The most difficult commandment?

  • Parshas Ki Tetze - Rabbi Yossi Goldman
Revelations bring revolutions. And the greatest revelation in history brought about what is arguably the most far-reaching of all social revolutions. The revelation at Sinai – witnessed not by one lone prophet or a prophet and his close disciples, but by the entire nation of Israel, millions of men, women, and children – changed the world forever. That day was Shavuot, when we heard the voice of G-d thundering down the ten commandments, G-d gave the Torah to the Jewish people, and we became His ambassadors to the world at large. Virtually every civilisation defers to the ten commandments as the basic universal principles of morality and ethics.
by RABBI YOSSY GOLDMAN | May 21, 2020

Which would you say is the most difficult of the “big ten” to keep? Would it be the first, the commandment to believe in G-d? Faith doesn’t come as easy to our generation as it did in the days of our grandparents. But children with aged parents suffering ill health who require much attention might argue that the fifth commandment, “Honour your father and mother”, is the most difficult to fulfil properly. Others would say that the fourth commandment, to keep Shabbat, cramps their style more than any other.

While each has a valid point, I would cast my vote for the last one on the list – commandment number 10, “Thou shalt not covet.”

“You shall not covet your friend’s house; you shall not covet your friend’s wife, or his field, servant, ox, donkey, or anything that belongs to your friend.” Or in simple English: don’t desire his beautiful home, stunning wife, dream business, nifty sports car, or anything else that is his.

Now, it’s one thing not to steal stuff, but not to even be able to desire it? That’s got to be the hardest of all. Really, now, isn’t G-d being somewhat unreasonable with this one? Is He really being realistic? Surely, He doesn’t think we’re angels, I mean, He created us!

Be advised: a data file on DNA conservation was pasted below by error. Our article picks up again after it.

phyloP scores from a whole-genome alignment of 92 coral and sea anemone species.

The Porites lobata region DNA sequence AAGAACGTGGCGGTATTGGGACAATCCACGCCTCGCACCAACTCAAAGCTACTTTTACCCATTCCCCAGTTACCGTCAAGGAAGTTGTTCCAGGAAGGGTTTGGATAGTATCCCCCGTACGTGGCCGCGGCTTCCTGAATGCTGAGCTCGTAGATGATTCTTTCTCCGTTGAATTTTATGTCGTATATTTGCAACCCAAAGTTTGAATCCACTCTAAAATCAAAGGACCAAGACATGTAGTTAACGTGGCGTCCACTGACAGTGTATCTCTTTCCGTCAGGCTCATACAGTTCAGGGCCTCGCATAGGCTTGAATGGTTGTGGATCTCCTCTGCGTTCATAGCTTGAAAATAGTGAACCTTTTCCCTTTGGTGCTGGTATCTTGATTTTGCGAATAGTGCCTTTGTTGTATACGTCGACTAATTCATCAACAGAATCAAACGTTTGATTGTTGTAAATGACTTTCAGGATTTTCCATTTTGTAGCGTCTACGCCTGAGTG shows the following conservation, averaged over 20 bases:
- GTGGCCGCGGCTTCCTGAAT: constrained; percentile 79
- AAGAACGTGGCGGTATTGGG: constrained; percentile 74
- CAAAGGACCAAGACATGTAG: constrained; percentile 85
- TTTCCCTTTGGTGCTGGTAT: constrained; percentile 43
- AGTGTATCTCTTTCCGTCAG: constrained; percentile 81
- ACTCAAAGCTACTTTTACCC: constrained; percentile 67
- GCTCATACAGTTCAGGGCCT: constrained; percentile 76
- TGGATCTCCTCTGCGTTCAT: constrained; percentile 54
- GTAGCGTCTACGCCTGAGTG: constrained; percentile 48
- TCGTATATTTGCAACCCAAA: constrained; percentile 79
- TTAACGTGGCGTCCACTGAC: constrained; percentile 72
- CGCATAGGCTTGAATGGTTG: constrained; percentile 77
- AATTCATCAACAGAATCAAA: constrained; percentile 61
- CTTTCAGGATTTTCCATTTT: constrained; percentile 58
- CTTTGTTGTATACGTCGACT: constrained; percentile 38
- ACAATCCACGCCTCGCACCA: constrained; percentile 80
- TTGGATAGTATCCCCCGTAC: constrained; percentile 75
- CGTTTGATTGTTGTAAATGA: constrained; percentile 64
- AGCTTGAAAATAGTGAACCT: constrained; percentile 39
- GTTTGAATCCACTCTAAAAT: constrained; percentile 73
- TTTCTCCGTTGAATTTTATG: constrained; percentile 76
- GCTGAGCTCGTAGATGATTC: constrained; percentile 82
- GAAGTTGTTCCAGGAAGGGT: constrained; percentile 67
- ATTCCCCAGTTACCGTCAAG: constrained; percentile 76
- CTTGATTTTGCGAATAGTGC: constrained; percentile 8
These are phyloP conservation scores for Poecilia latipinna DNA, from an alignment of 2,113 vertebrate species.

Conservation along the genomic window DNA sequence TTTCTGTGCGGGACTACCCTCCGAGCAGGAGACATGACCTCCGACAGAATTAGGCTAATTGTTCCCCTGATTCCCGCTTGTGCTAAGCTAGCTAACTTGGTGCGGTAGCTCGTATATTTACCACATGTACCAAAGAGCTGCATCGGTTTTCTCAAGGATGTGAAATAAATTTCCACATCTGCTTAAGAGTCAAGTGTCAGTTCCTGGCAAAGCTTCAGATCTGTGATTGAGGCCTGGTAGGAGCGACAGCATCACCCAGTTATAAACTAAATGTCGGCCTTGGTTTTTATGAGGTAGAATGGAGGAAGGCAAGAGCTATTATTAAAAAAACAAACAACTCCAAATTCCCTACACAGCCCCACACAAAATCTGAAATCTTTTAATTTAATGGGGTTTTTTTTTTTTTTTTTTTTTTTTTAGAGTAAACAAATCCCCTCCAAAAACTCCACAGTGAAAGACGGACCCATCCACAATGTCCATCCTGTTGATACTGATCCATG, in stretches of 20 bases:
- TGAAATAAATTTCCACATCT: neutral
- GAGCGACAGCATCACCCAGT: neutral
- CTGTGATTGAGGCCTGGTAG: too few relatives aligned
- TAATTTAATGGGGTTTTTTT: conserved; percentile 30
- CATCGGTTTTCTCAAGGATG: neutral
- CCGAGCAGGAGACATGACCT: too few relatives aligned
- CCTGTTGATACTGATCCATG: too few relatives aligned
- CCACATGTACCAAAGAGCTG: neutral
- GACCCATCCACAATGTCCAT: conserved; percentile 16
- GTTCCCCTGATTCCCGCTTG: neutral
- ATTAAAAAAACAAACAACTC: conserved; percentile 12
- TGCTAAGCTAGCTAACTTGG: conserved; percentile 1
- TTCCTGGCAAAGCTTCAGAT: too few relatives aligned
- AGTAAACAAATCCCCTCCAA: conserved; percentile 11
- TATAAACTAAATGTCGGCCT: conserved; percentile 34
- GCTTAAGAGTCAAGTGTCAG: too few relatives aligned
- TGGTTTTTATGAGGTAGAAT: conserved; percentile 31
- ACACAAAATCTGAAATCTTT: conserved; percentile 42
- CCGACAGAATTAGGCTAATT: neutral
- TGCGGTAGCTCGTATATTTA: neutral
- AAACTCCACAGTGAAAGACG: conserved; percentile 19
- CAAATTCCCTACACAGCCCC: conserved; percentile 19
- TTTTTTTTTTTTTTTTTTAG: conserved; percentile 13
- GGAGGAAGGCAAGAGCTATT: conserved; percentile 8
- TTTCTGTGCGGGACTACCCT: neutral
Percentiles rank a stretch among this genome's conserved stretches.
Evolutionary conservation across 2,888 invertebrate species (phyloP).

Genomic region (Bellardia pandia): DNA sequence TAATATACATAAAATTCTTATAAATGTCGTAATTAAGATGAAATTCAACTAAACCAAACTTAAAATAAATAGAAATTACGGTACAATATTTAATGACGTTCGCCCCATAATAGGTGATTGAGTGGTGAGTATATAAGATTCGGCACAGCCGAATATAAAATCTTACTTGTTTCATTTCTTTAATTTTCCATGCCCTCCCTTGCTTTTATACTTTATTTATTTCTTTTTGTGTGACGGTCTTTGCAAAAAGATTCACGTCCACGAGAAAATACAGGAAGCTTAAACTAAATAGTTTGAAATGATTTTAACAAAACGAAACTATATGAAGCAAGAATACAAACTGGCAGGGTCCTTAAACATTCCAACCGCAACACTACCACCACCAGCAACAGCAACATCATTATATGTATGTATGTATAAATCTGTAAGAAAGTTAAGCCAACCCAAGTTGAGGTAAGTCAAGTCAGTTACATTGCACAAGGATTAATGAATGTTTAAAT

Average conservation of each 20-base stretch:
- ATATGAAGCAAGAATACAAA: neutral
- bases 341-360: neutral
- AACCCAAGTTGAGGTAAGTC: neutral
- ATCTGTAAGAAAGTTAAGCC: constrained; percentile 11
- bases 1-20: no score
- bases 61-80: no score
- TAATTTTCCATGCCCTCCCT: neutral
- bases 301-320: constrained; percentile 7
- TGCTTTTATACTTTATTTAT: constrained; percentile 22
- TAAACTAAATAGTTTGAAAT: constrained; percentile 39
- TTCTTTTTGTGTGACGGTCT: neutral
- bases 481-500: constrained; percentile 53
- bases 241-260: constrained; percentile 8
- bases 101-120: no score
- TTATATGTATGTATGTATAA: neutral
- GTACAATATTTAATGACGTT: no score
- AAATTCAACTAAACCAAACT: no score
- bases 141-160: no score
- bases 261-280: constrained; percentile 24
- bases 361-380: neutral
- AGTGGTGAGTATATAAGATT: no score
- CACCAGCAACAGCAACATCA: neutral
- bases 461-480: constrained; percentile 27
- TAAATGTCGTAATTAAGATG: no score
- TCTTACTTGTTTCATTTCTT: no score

So, allow me to do what all good Jews do and try to answer a question with … another question. Why does the text of this commandment first list a variety of specifics: house, wife, field, servant, etc, and then still find it necessary to add the generalisation, “and all that belongs to your friend”?

One beautiful explanation offered by the rabbis is that it teaches us a particularly important life lesson, a lesson which actually makes this difficult commandment much easier to observe. What the Torah is saying is that if, perchance, you should cast your envious eye over your neighbour’s wall, don’t look at the specifics alone. Remember also to look at the overall picture.

Most of us tend to assume that the grass is greener on the other side. But we don’t always consider the full picture, the whole package. So, he’s got a great business and a very healthy balance sheet. But is he healthy? Is his family healthy? His wife looks great at his side when they’re out together, but is she such a pleasure to live with at home? And if he should have health and wealth, does he gain nachas (pride) from his children? Is there, in fact, anybody who has it all?

As the Yiddish proverb goes, everybody has his own pekkel. We each carry a backpack through life, a parcel of problems, our own little bundle of tzorris (trouble). When we are young, we think that difficulties are for “other people”. When we get older, we realise no one is immune. Nobody has it all.

So, if you find yourself coveting your fellow’s whatever, stop for a minute to consider whether you really want “all that is your fellow’s”. When we actually see with our own eyes what the other fellow’s life is all about behind closed doors, what’s really inside his backpack, we will feel grateful for our own lot in life and happily choose our very own pekkel, with all its inherent problems.

There is a famous folk story about a group of villagers who formed a circle, and each one opened his sack, revealing his most precious possessions for all to see. They walked around the circle of open sacks, and everyone had the opportunity to choose whichever one he wanted. Ironically, in the end, each one chose his own.

The almighty is giving us good advice. Be wise enough to realise that you’ve got to look at the whole picture. When we do, this difficult commandment becomes more easily observable. In fact, not only is it sinful to envy what other people have, it’s foolish. Because life is a package deal.

  • Rabbi Yossy Goldman is the senior rabbi of Sydenham Shul and the president of the SA Rabbinical Association.


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